In the two texts Eva Luna, and A Doll’s House, by Isabel Allende and Henrik Ibsen respectively, there are various people who have power over others. However this power comes in a number of forms, different characters use it for different purposes, and the ways the characters achieve it also differs. These different natures of power allow some people to succeed where others fail, and it is those who succeed that, in the end, have the true power.
In the novel Eva Luna, there are various people who are in positions of power. The one who is the most obvious to the reader is the General; a dictator. He has the power to control and manipulate others to do as he wants, in order to benefit himself. His power comes about through the use of force, violence, propaganda, and persuasive tactics. He can control people, but it is only because they fear him. There is no feeling by the people he has power over, that he deserves it, they have no respect for him, and so without his armies, his power is meaningless.
Rolf Carle’s father in Eva Luna parallels this nature of power. Lucas Carle has total control over his wife and children, to the point where he treats his wife more like a prostitute, and his children hide from him when he comes home because they fear a beating from him. It is this fear of being punished if one does not obey that gives Lucas Carle his power, and as in the case of the General, if the only reason to give in to someone’s power is fear of the consequences if one doesn’t, then this power gains no respect from those it affects.
The kind of power that the General possesses is totally different to that of Eva herself. Both of them are able to change people, however, where the General changes people through the force he puts onto them, Eva changes people from the inside. She is able to change people by bringing out what is already inside of them, and of herself. She does this by focusing on the positive parts of any situation, and in this way inspiring hope. Her power is based on having the courage to rise up against her oppressors, and the ability to lead others by evoking feeling and passion within them, instead of a power based on the fear of the consequences of not conforming. She doesn’t need an army behind her to enforce her ideas; people are drawn to her. One ...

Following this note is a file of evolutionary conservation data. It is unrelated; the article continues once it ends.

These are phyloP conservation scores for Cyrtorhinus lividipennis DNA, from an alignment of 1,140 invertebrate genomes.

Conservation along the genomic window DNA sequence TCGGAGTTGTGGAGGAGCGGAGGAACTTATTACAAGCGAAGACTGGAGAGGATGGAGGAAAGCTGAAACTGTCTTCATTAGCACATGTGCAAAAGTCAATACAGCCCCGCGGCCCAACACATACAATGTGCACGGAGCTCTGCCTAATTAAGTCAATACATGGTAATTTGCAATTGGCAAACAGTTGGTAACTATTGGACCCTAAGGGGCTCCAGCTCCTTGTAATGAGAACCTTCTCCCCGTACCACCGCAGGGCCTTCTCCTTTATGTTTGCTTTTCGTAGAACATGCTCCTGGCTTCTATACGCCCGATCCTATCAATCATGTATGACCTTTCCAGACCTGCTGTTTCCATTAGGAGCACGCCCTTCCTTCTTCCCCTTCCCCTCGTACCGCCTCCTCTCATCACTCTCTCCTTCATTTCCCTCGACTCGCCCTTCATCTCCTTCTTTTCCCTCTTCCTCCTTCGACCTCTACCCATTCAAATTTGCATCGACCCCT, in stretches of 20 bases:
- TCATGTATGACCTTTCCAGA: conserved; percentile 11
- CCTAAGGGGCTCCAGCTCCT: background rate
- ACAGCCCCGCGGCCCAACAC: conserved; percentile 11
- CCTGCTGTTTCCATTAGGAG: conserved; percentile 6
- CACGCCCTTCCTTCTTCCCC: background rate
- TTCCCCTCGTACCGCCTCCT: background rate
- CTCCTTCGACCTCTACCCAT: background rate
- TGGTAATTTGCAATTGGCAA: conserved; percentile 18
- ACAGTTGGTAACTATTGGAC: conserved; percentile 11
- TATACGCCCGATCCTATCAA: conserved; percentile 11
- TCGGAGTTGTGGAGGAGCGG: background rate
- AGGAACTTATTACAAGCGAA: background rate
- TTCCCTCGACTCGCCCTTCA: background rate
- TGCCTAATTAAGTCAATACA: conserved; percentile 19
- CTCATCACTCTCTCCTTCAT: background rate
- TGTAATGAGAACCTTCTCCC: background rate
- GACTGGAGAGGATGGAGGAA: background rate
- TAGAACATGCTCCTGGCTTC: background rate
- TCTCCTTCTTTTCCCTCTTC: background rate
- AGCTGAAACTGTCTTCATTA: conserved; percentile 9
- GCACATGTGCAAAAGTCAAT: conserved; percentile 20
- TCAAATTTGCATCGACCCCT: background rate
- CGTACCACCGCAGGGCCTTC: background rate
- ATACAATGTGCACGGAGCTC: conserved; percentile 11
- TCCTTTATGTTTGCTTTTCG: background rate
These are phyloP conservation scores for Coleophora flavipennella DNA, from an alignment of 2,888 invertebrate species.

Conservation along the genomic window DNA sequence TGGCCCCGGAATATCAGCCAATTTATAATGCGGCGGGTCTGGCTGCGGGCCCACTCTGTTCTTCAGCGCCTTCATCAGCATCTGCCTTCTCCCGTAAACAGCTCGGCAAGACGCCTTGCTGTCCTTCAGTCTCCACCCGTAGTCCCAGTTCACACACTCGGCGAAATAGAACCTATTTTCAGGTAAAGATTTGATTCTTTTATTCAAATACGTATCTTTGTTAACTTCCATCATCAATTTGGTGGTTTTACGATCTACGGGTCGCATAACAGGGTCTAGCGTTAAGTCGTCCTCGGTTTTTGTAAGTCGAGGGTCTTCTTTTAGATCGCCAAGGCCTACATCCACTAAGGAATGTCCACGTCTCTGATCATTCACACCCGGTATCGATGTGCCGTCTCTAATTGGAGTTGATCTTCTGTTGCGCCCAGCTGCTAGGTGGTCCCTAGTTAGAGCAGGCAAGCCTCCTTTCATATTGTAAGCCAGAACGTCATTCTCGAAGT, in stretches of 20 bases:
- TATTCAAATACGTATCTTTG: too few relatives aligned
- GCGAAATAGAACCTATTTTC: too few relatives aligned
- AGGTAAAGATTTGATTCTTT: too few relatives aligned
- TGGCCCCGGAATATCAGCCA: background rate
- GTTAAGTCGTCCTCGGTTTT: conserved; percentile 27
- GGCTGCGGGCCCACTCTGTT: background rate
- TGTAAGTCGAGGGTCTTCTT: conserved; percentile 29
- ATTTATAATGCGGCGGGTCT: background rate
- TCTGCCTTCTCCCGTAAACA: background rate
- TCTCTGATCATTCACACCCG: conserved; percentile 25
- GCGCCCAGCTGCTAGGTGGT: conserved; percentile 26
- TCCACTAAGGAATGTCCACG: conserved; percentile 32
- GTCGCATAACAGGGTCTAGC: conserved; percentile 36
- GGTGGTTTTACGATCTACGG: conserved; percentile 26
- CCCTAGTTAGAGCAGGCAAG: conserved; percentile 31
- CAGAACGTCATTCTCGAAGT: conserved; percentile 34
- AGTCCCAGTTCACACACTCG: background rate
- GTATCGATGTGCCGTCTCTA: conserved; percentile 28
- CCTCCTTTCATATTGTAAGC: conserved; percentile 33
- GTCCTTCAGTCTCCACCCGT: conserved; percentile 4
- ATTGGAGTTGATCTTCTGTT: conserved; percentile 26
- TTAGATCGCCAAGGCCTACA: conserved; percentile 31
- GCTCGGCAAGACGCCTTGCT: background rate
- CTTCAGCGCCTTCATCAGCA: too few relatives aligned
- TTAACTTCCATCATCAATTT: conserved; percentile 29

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...verse circumstances, but through their self-determination, they are able to triumph over these circumstances, and gain the power they lacked at the beginning of their journeys.
I believe that the authors of these texts are putting forward the message that true power is something that is innate in people, not something that can be achieved in the ways that the General, and Lucas Carle did. Where the power lies in a certain situation is not always where it first seems most obvious.
In these two texts there are different people who posses different forms of power in society. There are those who force ideas upon others, and who only wish to benefit themselves, and seek absolute power, but there are also those who have power because they are able to communicate to the core of other people, and they are able to give people the courage to stand up for what they believe. These are the people who have the true power, and who, in these two texts, eventually, in one way or another succeed.
1) Isabel Allende, Eva Luna, Alfred A. Knopf (trans), (New York; Alfred A. Knopf, Inc., 1988)
2) Henrik Ibsen, A Doll’s House, Michael Meyer (trans), (London; Methuen Drama, 1985)
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